Parents are children's first reading teachers. As such, parents have wonderful opportunities to prevent their preschoolers from developing reading problems. How? Parents can start early and teach reading at home in fun, joyful, and informal ways.

Here's a link to the full text of "Teach Your Preschooler to Read!" my guest post appearing 01/17/2011  on the highly acclaimed Reading & Other Learning Disabilities blog by Howard Margolis, EdD and Gary G. Brannigan, PhD:

 (Read my recommendation for Reading & Other Learning Disabilities below.)

Quick Tips for Parents of Preschoolers:

  • Start reading aloud to your newborn and engaging him in conversation about books. Reading aloud and talking to him during the early critical brain-building years will give him a 32-million-word advantage by age four. You'll not only provide data to help him learn language, but also help him begin to organize the reading circuitry in his brain.
  • Choose happy, easy books from a wide range of genres: picture books, labeling books, books you can chant or sing, pattern books with predictable text, board books that withstand baby handling, soft cloth books, story books, alphabet books and information books. (I provide suggested book lists for each of the five phases of development to help you choose the right book at the right time.) Some books will become your child's favorites and you'll read them aloud hundreds of times over the early years, taking advantage of the critical role repetition plays in learning to read. You don't have to spend a lot of money. Get a library card and take your toddler to the library and give him books as presents.
  • Start word reading early--even before your child can speak in words. In Raising Confident Readers, I describe a joyful labeling and reading activity called "reading around the room" that uses finger tracking and demonstrates how to break the word into sounds. It takes only thirty seconds two or three times a day. In addition to reading aloud to your child, work these activities into his daily routine: handling books and visiting the book box, playing with words he hears and seeing how words are made, using rhymes and singing songs, and eventually, engaging him in pencil-and-paper activities.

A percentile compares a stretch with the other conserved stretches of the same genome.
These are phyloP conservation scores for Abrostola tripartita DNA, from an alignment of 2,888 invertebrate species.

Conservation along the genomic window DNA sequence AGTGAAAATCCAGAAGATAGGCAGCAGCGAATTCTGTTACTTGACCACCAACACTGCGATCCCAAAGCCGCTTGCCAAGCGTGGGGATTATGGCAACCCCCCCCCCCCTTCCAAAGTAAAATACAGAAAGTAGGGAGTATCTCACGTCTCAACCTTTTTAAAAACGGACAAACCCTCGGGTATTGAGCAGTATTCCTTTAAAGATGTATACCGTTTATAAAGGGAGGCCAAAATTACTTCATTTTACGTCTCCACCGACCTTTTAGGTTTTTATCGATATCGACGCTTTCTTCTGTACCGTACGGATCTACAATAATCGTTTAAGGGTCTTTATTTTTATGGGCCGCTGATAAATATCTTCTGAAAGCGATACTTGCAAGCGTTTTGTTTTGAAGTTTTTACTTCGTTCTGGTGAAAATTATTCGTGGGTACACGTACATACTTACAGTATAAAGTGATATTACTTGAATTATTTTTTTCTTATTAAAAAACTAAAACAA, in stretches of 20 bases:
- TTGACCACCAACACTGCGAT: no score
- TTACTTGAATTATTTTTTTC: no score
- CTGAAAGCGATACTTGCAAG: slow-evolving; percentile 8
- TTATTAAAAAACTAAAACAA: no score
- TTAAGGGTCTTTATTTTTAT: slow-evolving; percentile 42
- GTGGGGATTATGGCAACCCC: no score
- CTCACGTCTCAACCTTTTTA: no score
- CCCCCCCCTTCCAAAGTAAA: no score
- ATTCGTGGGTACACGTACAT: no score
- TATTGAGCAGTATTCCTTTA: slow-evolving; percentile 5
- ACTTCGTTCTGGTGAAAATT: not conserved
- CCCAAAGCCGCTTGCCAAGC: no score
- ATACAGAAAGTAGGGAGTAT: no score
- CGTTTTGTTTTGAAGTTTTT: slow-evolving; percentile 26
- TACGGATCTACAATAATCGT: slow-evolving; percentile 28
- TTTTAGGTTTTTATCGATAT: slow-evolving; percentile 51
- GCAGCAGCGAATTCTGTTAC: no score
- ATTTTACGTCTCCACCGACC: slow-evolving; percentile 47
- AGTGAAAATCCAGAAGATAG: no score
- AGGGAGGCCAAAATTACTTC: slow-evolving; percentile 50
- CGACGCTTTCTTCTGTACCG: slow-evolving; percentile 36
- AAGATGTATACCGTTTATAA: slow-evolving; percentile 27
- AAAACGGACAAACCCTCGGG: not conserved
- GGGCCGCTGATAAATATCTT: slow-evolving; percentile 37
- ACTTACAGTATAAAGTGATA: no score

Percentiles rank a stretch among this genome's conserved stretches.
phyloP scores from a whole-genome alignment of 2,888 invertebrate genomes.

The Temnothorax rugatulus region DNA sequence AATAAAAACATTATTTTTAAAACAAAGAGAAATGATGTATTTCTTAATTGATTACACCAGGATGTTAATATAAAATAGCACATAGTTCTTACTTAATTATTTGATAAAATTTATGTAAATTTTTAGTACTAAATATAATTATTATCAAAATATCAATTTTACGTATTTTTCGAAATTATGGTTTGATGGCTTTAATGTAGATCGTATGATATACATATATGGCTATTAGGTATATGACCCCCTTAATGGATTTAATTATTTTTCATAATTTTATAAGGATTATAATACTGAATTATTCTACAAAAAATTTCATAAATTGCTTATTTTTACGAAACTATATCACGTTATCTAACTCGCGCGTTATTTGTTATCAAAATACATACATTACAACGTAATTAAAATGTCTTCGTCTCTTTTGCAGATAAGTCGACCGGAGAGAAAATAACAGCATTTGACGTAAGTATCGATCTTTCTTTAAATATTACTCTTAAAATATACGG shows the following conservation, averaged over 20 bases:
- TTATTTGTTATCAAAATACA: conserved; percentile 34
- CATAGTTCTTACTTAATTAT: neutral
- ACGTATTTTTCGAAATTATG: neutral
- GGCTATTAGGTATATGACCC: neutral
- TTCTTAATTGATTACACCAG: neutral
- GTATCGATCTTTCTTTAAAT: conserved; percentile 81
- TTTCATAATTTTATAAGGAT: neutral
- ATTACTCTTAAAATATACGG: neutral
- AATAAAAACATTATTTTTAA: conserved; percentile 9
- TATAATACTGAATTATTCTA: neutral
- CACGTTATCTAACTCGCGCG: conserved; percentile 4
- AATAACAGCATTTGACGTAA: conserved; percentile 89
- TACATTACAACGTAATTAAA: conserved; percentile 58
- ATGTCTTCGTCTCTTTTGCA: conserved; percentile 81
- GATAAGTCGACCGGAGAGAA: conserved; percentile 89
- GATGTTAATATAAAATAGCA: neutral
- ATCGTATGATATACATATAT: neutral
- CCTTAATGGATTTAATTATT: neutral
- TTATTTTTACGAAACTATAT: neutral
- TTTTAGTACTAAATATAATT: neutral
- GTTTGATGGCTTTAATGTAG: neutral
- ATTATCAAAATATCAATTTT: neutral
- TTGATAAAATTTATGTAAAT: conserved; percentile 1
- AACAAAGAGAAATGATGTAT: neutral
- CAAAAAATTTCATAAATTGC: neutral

• Teach your child to write his name by age 3 or 4. Start with the letter sounds before focusing on the letter names. Introduce alphabet books early and teach the alphabet song. Recognize that early writing leads to early reading.
  • Stop an activity whenever your child loses interest. Start something else. Remember the secret to easy, joyful, early reading: fun.

Fun, successful literacy activities like these benefit your child. They also benefit you. They strengthen bonds and feelings of affection. They increase love.

Recommended for Further Reading

 I highly recommend the Reading & Other Learning Disabilities blog for all readers interested in learning disabilities. Here's a sampling of recent posts:

            Reading Disabilities: Why Rush To Intervene?

            How to Get Parent Training for Children with Disabilities

            Stonewalling the IEP

            Tip: The Right Amount of Homework

Comment from a "Reading & Other Learning Disabilities" blog reader regarding my guest post:

             "I would like to see Raising Confident Readers made available to all new parents through their pediatricians. Waiting till a child goes off to school to begin to learn to read means giving up the best time to develop the preliminary skills of reading." Gaby Chapman

 Dr. J. Richard Gentry is the author of Raising Confident Readers, available on

Find out more about his work at and follow him on Facebook and Twitter.


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